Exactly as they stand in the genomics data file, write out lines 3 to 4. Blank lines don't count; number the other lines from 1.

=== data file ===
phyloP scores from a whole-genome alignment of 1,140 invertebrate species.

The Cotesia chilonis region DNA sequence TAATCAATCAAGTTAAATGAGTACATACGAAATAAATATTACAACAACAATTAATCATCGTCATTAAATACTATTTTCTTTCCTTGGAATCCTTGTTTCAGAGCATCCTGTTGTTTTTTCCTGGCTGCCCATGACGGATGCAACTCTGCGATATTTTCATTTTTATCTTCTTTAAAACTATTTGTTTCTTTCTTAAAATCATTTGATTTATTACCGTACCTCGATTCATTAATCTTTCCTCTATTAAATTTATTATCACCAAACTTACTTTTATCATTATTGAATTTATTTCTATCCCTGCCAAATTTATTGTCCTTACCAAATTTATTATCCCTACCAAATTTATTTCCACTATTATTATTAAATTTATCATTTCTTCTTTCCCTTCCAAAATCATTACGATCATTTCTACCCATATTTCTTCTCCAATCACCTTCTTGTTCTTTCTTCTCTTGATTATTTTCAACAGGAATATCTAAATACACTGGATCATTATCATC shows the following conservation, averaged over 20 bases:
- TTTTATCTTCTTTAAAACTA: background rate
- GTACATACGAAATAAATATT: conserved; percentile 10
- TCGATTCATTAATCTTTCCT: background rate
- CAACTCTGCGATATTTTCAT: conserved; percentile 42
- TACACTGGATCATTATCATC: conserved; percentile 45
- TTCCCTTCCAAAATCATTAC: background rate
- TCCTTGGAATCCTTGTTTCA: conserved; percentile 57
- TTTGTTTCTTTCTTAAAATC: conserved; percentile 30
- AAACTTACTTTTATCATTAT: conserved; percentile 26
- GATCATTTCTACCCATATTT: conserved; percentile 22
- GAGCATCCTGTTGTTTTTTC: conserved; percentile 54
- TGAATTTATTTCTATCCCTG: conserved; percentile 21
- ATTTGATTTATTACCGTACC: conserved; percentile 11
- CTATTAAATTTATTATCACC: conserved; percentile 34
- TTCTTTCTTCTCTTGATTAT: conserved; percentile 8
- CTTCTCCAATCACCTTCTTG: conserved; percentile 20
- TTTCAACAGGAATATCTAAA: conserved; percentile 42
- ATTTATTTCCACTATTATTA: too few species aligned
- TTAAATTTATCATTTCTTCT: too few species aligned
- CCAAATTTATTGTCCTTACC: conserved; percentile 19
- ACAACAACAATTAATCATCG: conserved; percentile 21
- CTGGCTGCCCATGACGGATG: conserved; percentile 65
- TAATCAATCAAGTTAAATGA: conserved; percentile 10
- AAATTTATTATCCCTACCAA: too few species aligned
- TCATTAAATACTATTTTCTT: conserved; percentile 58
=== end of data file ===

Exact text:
- TTTTATCTTCTTTAAAACTA: background rate
- GTACATACGAAATAAATATT: conserved; percentile 10